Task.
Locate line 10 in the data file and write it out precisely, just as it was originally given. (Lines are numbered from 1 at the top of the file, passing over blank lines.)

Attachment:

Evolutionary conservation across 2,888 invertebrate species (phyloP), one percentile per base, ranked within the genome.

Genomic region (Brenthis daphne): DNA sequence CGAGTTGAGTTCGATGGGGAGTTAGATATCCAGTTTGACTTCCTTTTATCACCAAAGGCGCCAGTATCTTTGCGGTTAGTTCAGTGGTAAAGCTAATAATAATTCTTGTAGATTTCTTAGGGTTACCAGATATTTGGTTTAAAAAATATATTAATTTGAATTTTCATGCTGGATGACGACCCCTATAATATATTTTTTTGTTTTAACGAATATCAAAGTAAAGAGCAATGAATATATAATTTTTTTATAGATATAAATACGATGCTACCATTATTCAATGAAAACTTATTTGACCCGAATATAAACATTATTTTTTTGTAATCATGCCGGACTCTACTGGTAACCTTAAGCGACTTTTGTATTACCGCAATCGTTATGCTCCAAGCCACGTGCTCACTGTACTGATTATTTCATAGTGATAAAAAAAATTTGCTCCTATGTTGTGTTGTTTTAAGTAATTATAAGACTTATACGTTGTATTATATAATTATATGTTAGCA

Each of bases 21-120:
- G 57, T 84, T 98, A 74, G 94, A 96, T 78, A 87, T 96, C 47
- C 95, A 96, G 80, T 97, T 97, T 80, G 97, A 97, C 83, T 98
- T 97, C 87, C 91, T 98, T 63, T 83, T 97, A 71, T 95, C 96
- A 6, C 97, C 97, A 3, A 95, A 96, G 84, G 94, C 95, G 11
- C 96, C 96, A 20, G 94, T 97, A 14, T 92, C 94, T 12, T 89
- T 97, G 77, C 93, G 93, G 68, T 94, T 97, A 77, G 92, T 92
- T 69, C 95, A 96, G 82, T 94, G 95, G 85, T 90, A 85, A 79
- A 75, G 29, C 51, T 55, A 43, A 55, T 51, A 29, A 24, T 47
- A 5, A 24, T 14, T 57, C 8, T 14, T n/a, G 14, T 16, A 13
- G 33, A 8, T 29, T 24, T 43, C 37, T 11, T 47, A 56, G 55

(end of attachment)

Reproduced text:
- T 69, C 95, A 96, G 82, T 94, G 95, G 85, T 90, A 85, A 79